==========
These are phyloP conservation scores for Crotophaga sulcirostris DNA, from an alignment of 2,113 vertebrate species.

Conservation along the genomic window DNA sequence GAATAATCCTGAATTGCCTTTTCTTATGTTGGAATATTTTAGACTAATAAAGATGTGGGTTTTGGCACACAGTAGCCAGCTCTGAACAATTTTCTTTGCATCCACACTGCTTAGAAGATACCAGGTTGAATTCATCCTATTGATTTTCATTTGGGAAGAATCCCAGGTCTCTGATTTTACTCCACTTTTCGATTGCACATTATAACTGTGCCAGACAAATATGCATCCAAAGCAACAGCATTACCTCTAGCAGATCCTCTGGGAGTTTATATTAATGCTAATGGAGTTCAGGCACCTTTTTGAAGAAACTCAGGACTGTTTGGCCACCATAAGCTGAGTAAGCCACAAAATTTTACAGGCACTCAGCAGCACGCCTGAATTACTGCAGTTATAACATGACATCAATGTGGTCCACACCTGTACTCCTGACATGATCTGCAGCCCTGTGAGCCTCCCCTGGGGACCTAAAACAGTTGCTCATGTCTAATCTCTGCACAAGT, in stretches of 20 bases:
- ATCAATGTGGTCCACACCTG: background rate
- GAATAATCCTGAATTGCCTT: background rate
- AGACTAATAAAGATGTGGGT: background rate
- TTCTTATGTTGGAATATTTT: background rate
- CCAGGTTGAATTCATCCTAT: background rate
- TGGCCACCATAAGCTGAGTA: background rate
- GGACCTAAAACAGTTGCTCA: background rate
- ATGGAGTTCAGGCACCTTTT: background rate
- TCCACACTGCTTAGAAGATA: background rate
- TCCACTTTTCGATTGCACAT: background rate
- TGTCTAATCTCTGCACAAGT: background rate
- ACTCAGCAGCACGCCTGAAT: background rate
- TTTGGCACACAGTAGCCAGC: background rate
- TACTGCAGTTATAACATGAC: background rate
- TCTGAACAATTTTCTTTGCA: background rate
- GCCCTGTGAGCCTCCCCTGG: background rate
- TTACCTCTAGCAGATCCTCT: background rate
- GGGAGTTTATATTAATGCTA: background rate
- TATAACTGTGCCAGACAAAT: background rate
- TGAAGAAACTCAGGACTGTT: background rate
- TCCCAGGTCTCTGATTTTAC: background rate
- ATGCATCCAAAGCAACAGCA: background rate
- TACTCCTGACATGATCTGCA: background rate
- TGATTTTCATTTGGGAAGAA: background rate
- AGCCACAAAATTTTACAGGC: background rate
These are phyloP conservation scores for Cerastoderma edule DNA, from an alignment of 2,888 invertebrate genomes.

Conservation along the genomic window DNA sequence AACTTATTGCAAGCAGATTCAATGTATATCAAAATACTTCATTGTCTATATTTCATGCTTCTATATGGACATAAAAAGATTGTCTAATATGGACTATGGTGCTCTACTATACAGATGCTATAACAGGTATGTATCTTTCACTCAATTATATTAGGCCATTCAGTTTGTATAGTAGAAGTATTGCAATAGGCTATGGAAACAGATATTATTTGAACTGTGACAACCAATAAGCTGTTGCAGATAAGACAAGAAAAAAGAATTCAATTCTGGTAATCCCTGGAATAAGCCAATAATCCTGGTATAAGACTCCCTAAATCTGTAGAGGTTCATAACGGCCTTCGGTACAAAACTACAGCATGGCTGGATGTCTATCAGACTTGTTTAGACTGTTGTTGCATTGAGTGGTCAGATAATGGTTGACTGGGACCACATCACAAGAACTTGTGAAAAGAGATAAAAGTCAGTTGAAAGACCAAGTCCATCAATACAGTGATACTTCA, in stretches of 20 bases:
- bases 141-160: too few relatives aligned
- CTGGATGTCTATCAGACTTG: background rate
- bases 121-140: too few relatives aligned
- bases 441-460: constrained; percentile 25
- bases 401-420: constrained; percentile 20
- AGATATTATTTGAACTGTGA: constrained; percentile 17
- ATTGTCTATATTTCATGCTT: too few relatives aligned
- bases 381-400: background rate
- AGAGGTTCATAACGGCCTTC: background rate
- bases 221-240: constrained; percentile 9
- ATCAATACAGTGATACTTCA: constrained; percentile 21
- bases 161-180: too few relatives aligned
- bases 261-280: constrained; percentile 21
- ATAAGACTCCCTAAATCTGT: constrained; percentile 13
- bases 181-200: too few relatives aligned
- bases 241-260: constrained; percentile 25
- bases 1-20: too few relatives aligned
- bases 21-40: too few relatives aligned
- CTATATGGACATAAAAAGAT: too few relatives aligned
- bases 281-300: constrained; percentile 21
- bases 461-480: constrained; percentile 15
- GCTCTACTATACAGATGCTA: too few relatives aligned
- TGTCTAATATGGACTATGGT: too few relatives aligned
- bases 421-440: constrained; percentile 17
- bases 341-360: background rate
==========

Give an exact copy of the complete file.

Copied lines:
These are phyloP conservation scores for Crotophaga sulcirostris DNA, from an alignment of 2,113 vertebrate species.

Conservation along the genomic window DNA sequence GAATAATCCTGAATTGCCTTTTCTTATGTTGGAATATTTTAGACTAATAAAGATGTGGGTTTTGGCACACAGTAGCCAGCTCTGAACAATTTTCTTTGCATCCACACTGCTTAGAAGATACCAGGTTGAATTCATCCTATTGATTTTCATTTGGGAAGAATCCCAGGTCTCTGATTTTACTCCACTTTTCGATTGCACATTATAACTGTGCCAGACAAATATGCATCCAAAGCAACAGCATTACCTCTAGCAGATCCTCTGGGAGTTTATATTAATGCTAATGGAGTTCAGGCACCTTTTTGAAGAAACTCAGGACTGTTTGGCCACCATAAGCTGAGTAAGCCACAAAATTTTACAGGCACTCAGCAGCACGCCTGAATTACTGCAGTTATAACATGACATCAATGTGGTCCACACCTGTACTCCTGACATGATCTGCAGCCCTGTGAGCCTCCCCTGGGGACCTAAAACAGTTGCTCATGTCTAATCTCTGCACAAGT, in stretches of 20 bases:
- ATCAATGTGGTCCACACCTG: background rate
- GAATAATCCTGAATTGCCTT: background rate
- AGACTAATAAAGATGTGGGT: background rate
- TTCTTATGTTGGAATATTTT: background rate
- CCAGGTTGAATTCATCCTAT: background rate
- TGGCCACCATAAGCTGAGTA: background rate
- GGACCTAAAACAGTTGCTCA: background rate
- ATGGAGTTCAGGCACCTTTT: background rate
- TCCACACTGCTTAGAAGATA: background rate
- TCCACTTTTCGATTGCACAT: background rate
- TGTCTAATCTCTGCACAAGT: background rate
- ACTCAGCAGCACGCCTGAAT: background rate
- TTTGGCACACAGTAGCCAGC: background rate
- TACTGCAGTTATAACATGAC: background rate
- TCTGAACAATTTTCTTTGCA: background rate
- GCCCTGTGAGCCTCCCCTGG: background rate
- TTACCTCTAGCAGATCCTCT: background rate
- GGGAGTTTATATTAATGCTA: background rate
- TATAACTGTGCCAGACAAAT: background rate
- TGAAGAAACTCAGGACTGTT: background rate
- TCCCAGGTCTCTGATTTTAC: background rate
- ATGCATCCAAAGCAACAGCA: background rate
- TACTCCTGACATGATCTGCA: background rate
- TGATTTTCATTTGGGAAGAA: background rate
- AGCCACAAAATTTTACAGGC: background rate
These are phyloP conservation scores for Cerastoderma edule DNA, from an alignment of 2,888 invertebrate genomes.

Conservation along the genomic window DNA sequence AACTTATTGCAAGCAGATTCAATGTATATCAAAATACTTCATTGTCTATATTTCATGCTTCTATATGGACATAAAAAGATTGTCTAATATGGACTATGGTGCTCTACTATACAGATGCTATAACAGGTATGTATCTTTCACTCAATTATATTAGGCCATTCAGTTTGTATAGTAGAAGTATTGCAATAGGCTATGGAAACAGATATTATTTGAACTGTGACAACCAATAAGCTGTTGCAGATAAGACAAGAAAAAAGAATTCAATTCTGGTAATCCCTGGAATAAGCCAATAATCCTGGTATAAGACTCCCTAAATCTGTAGAGGTTCATAACGGCCTTCGGTACAAAACTACAGCATGGCTGGATGTCTATCAGACTTGTTTAGACTGTTGTTGCATTGAGTGGTCAGATAATGGTTGACTGGGACCACATCACAAGAACTTGTGAAAAGAGATAAAAGTCAGTTGAAAGACCAAGTCCATCAATACAGTGATACTTCA, in stretches of 20 bases:
- bases 141-160: too few relatives aligned
- CTGGATGTCTATCAGACTTG: background rate
- bases 121-140: too few relatives aligned
- bases 441-460: constrained; percentile 25
- bases 401-420: constrained; percentile 20
- AGATATTATTTGAACTGTGA: constrained; percentile 17
- ATTGTCTATATTTCATGCTT: too few relatives aligned
- bases 381-400: background rate
- AGAGGTTCATAACGGCCTTC: background rate
- bases 221-240: constrained; percentile 9
- ATCAATACAGTGATACTTCA: constrained; percentile 21
- bases 161-180: too few relatives aligned
- bases 261-280: constrained; percentile 21
- ATAAGACTCCCTAAATCTGT: constrained; percentile 13
- bases 181-200: too few relatives aligned
- bases 241-260: constrained; percentile 25
- bases 1-20: too few relatives aligned
- bases 21-40: too few relatives aligned
- CTATATGGACATAAAAAGAT: too few relatives aligned
- bases 281-300: constrained; percentile 21
- bases 461-480: constrained; percentile 15
- GCTCTACTATACAGATGCTA: too few relatives aligned
- TGTCTAATATGGACTATGGT: too few relatives aligned
- bases 421-440: constrained; percentile 17
- bases 341-360: background rate